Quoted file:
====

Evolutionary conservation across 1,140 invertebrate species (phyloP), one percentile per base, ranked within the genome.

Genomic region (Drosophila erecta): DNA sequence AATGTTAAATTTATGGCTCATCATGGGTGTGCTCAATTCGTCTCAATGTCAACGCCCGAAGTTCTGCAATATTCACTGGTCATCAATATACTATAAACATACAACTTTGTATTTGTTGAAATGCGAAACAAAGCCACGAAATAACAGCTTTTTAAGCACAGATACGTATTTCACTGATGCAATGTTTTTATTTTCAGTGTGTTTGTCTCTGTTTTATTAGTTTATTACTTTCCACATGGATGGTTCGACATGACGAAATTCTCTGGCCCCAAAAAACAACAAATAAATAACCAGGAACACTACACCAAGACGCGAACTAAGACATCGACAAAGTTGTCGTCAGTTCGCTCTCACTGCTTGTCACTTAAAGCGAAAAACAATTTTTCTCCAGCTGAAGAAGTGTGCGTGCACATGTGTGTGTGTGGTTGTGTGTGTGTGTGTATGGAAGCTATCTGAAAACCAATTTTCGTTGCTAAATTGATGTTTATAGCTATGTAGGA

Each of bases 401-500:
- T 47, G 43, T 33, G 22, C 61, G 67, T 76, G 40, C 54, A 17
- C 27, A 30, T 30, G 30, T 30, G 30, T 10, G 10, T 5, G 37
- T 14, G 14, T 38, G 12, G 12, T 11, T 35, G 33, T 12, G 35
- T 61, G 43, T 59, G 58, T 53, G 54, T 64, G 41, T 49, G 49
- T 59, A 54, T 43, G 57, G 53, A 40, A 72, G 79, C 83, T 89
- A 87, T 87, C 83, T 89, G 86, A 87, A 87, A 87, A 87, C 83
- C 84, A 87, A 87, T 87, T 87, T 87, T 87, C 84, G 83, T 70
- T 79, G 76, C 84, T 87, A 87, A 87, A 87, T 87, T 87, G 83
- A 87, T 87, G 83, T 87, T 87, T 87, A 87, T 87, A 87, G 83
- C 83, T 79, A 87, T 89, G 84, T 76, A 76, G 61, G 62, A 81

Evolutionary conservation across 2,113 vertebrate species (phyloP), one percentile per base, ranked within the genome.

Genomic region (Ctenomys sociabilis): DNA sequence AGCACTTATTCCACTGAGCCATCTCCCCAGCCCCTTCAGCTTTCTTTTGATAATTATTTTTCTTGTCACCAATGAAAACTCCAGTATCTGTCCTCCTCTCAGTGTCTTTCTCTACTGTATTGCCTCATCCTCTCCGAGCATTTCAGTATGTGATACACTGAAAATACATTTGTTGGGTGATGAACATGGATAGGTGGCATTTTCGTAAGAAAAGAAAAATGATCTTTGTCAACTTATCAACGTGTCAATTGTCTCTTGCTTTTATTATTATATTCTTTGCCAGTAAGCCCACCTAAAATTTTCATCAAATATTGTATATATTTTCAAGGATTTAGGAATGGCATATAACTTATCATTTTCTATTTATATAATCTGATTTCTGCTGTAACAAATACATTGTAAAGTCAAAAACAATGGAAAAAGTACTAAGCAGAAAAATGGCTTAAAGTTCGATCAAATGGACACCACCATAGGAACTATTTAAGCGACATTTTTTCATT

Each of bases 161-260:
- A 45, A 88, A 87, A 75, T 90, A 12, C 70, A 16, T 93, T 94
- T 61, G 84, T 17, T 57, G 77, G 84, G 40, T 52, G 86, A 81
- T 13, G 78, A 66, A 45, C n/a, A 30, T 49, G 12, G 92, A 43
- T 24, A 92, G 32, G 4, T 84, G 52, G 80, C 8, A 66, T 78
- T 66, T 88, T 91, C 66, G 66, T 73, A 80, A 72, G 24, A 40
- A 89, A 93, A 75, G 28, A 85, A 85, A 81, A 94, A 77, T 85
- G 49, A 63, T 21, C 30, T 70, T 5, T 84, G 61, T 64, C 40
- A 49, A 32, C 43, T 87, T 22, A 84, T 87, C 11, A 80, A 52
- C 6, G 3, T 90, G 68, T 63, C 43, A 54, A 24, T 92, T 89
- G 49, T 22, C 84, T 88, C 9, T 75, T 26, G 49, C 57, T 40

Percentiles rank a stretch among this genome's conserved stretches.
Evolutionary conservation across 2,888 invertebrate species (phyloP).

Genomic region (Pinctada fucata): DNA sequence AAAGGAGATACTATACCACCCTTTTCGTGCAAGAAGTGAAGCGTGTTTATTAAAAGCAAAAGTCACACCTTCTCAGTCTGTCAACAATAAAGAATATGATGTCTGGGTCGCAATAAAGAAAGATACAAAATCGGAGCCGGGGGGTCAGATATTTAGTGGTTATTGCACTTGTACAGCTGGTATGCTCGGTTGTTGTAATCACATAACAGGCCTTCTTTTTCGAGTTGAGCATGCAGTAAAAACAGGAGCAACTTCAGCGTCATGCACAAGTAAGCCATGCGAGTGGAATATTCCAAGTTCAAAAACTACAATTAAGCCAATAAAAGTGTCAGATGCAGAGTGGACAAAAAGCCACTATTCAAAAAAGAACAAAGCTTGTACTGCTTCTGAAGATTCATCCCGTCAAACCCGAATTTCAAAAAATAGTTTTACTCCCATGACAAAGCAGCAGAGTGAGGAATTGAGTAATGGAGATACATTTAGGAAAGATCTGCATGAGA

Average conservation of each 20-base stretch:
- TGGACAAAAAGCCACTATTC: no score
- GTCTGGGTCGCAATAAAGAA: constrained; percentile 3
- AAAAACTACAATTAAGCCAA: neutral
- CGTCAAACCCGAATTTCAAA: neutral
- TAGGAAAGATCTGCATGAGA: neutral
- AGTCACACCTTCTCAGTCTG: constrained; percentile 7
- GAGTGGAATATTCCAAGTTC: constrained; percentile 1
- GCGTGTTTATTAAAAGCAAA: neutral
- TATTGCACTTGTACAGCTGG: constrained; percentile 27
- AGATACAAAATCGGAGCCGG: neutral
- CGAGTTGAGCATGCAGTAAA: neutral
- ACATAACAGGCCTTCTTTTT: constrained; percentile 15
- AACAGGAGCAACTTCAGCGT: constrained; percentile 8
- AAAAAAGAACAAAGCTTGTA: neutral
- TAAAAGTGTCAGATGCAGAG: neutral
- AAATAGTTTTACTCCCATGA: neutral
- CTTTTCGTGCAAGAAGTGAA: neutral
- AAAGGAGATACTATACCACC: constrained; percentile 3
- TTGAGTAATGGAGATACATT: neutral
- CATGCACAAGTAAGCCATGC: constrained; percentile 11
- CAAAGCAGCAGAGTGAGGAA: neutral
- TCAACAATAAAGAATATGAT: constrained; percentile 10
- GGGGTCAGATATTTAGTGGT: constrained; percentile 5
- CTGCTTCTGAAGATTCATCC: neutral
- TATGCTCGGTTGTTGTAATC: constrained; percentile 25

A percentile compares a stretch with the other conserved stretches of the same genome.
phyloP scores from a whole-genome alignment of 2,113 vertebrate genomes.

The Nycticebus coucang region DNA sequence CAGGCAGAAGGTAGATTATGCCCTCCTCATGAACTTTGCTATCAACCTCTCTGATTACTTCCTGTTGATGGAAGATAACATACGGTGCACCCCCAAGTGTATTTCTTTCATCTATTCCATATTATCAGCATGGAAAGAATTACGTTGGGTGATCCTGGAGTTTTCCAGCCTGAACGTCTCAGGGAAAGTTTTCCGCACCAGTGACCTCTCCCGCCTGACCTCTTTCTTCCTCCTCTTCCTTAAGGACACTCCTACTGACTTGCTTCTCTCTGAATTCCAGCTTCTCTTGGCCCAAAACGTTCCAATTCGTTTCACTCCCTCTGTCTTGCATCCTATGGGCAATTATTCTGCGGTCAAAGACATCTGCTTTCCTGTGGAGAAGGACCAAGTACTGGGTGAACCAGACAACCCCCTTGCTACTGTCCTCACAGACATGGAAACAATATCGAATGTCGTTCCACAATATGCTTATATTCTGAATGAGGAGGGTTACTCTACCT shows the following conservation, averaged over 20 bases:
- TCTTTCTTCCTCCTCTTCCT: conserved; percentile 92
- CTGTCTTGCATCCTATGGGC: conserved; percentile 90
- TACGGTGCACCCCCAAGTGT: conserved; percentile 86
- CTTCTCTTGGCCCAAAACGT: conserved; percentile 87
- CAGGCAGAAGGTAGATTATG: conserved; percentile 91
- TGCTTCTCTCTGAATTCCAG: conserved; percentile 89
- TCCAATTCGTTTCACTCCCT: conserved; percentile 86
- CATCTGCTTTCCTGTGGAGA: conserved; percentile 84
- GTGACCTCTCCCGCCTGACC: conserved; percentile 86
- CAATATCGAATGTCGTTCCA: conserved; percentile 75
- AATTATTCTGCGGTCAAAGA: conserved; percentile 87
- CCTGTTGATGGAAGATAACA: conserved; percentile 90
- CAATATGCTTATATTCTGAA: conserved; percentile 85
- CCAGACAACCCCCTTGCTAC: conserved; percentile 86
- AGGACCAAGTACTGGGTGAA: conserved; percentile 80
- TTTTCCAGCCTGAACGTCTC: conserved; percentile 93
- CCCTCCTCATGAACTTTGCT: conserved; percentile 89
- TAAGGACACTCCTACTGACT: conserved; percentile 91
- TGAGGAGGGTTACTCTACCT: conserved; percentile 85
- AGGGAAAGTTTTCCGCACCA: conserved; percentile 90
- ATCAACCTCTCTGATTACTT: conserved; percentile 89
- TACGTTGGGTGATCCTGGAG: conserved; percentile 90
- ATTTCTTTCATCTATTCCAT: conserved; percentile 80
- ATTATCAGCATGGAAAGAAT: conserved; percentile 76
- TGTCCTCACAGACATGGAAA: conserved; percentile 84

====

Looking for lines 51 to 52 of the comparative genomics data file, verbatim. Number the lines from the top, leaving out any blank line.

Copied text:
- CAAAGCAGCAGAGTGAGGAA: neutral
- TCAACAATAAAGAATATGAT: constrained; percentile 10